Digital Inclusion and Governance Lab
The Digital Inclusion & Governance Lab is a research lab at William & Mary’s Global Research Institute. DIGLab undertakes rigorous, policy-relevant research on the impact of digital technologies on society, politics, and the economy.
DIGLab researchers employ a range of methodological tools, from randomized-controlled trials to textual analysis, combined with novel data collection, to better understand how to increase digital inclusion and leverage digital tools to maximize societal benefits.
Click here for an overview of DIGLab's projects
GET TO KNOW DIGLab
Professor Phil Roessler
Professor Fiona Shen-Bayh
Professor Phil Roessler
Professor Fiona Shen-Bayh
Laura Schwartz, Program Manager
Samuel Weldeegzie, Post-Doctoral Fellow
Bridging the digital divide — As far and fast as the digital tech revolution has spread globally, key disparities in access and use persist. One of the most stubborn is the mobile gender gap. DIGLab researchers working in Tanzania, Malawi and Uganda have been fielding the firstof-its-kind experiments targeting the smartphone gender gap—demonstrating the substantial economic costs of this digital divide and how to effectively address it. (See more below.) Another critical inequity is disparities in broadband and the constraints irregular access to internet connectivity places on productivity. The digital divide is not only a problem affecting emerging economies. It represents a critical constraint to learning, employment, empowerment, and economic growth in the United States as well.
- Digital tools for climate change risk-mitigation — Climate change represents an unprecedented threat to livelihoods, economic development, and social cooperation. This research stream offers actionable insights into how digital technologies can mitigate climate change impacts by reducing the costs of risk-sharing, increasing the accessibility and uptake of insurance, and facilitating innovative governance solutions to environmental problems, such as managing forests or adjudicating pastoralist grazing rights.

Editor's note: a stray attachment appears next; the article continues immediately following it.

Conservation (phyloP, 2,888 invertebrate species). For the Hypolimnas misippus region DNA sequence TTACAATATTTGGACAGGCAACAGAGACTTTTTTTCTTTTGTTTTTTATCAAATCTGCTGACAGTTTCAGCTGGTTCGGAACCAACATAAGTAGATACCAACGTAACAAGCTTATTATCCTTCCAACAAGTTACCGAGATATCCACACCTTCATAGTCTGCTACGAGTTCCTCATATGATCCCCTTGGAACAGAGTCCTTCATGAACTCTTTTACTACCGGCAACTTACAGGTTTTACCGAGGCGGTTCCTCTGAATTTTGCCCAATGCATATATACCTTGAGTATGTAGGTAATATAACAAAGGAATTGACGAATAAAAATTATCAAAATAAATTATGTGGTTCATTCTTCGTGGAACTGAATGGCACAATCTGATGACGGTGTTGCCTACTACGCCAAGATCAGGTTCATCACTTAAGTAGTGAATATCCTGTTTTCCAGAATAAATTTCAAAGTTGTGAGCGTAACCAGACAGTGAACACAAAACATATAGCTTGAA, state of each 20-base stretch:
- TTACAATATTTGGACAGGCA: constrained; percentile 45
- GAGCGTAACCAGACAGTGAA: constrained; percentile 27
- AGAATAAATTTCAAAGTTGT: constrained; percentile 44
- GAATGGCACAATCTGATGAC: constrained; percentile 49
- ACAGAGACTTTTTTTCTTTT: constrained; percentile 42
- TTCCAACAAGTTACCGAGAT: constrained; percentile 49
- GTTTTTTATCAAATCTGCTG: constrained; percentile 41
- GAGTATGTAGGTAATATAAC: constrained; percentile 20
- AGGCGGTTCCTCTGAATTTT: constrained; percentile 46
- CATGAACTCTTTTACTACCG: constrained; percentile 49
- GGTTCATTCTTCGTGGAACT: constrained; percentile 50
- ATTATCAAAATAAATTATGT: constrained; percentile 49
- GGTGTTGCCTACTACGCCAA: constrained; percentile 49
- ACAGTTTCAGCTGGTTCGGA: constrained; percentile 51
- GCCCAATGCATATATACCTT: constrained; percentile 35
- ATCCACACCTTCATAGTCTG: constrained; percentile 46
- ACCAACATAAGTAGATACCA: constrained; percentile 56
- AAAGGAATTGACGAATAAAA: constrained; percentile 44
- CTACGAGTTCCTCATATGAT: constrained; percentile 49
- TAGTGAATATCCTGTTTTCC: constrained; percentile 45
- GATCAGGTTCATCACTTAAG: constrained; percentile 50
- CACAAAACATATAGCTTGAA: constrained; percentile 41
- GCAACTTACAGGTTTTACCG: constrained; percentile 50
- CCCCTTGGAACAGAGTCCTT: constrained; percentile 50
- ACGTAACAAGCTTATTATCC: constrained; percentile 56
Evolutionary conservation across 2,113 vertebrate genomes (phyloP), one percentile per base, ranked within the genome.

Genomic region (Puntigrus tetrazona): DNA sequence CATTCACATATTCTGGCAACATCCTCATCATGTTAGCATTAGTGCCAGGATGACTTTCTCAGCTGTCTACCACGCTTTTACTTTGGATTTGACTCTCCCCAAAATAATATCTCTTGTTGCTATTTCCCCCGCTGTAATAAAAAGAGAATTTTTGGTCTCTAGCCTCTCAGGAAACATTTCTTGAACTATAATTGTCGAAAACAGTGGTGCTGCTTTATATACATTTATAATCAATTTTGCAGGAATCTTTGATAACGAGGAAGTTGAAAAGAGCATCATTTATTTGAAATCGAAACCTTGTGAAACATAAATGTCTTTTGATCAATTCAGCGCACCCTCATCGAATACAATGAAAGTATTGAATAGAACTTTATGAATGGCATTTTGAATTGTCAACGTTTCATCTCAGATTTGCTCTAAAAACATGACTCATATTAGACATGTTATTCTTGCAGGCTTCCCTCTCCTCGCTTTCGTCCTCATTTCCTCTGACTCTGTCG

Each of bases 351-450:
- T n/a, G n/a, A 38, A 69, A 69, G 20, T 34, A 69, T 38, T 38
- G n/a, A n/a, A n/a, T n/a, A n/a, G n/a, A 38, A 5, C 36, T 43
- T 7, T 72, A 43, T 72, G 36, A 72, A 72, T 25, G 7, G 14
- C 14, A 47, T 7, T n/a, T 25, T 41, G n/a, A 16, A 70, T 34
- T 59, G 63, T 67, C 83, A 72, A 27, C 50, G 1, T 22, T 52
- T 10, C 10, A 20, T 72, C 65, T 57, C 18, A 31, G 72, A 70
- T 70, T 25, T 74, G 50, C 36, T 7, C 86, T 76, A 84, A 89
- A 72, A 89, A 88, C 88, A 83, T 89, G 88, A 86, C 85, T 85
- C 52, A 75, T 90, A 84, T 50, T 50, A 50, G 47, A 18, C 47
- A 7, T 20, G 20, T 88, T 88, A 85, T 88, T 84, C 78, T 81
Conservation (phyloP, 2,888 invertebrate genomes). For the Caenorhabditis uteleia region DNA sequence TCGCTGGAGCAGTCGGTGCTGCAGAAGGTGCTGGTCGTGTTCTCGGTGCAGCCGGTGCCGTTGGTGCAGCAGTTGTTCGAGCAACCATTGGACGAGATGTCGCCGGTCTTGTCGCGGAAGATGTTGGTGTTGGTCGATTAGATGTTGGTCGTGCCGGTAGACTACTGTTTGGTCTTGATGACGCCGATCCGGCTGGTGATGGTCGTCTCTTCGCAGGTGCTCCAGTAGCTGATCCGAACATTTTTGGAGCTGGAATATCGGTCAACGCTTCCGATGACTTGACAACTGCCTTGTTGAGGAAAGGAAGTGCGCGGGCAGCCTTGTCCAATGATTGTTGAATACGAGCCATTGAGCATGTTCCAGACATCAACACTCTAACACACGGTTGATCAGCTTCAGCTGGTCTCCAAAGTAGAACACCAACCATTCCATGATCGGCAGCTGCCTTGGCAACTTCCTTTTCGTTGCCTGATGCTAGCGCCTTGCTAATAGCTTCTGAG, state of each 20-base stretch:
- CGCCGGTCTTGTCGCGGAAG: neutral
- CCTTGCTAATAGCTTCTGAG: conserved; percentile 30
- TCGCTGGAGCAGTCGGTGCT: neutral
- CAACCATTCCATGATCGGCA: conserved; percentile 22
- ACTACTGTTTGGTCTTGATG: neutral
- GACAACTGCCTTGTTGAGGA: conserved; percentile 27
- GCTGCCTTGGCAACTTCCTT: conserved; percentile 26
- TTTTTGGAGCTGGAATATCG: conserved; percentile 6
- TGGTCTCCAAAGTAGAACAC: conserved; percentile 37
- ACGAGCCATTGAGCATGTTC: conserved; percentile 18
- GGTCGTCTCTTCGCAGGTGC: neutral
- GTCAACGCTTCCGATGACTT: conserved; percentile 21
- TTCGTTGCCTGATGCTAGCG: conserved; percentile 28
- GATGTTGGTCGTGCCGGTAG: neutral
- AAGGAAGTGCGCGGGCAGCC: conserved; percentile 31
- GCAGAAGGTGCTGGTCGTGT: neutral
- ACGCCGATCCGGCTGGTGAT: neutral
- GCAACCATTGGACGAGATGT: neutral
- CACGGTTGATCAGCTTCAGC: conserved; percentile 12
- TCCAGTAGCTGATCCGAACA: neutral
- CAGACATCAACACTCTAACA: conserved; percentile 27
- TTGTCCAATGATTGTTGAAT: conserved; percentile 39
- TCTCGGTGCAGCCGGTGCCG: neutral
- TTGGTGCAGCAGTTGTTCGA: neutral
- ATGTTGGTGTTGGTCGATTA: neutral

- Digitization, text-as-data, and governance — Recent transformations in digital tech and the increasing availability of digital data have created opportunities to analyze governance in the Global South. One of the most important is the digitization of government archives, which provide researchers direct access to text records that might otherwise have been costly to find or inaccessible. Such data present the opportunity to enhance understanding of the most pressing challenges confronting emerging democracies, from judicial decision-making to social policy.
- Interoperable payments and financial inclusion — In many emerging economies one of the key benefits of owning a mobile phone is for sending and receiving money. The next frontier in digital financial services is the deployment of interoperable payment systems, which enable seamless, instantaneous transactions and hold great promise to accelerate economic growth, financial inclusion, and revenue mobilization. Working with Innovations for Poverty Action and a team of global researchers, the DIGLab is studying the impact of interoperable payment systems in Pakistan, Tanzania, Congo-Brazzaville, and beyond.
- Social media in emerging economies — Over the last two decades, the advent of social media use on smartphones has transformed communication, coordination, and information-sharing the world over. Existing research suggests that these technologies could have multiple countervailing effects on social trust and cooperation—essential conditions for democracy and economic development. On the one hand, social media use may exacerbate societal divisions and polarization through the creation of “echo chambers” and “filter bubbles” and the spread of divisive content that engenders out-group animosity. At the same time, the use of smartphones and social media can increase individuals’ intergroup contact—both virtually and in-person—as well as strengthen cross-group economic ties through increased mobility, occupational change from farming to market trading, and long-distance communication. In line with the vibrant literature on the contact hypothesis, these new social and economic ties may lead to intergroup contact that reduces prejudice and increases cooperation with outgroups. This research stream aims to use randomized evaluations to disentangle these countervailing effects and identify design implications for social media.
Students are integral contributors to the DIGLab, assisting with project design, implementation, analysis, and write-up. See here for one student perspective. The DIGLab hosted two GRI Summer Fellows in 2021. Please subscribe to the Global Research Institute Digest to learn about future opportunities, or contact the project leaders directly to express one’s interest.
The Bill & Melinda Gates Foundation, Innovations for Poverty Action, Institute for Public Opinion Research (IPOR), Girls Empowerment Network, REPOA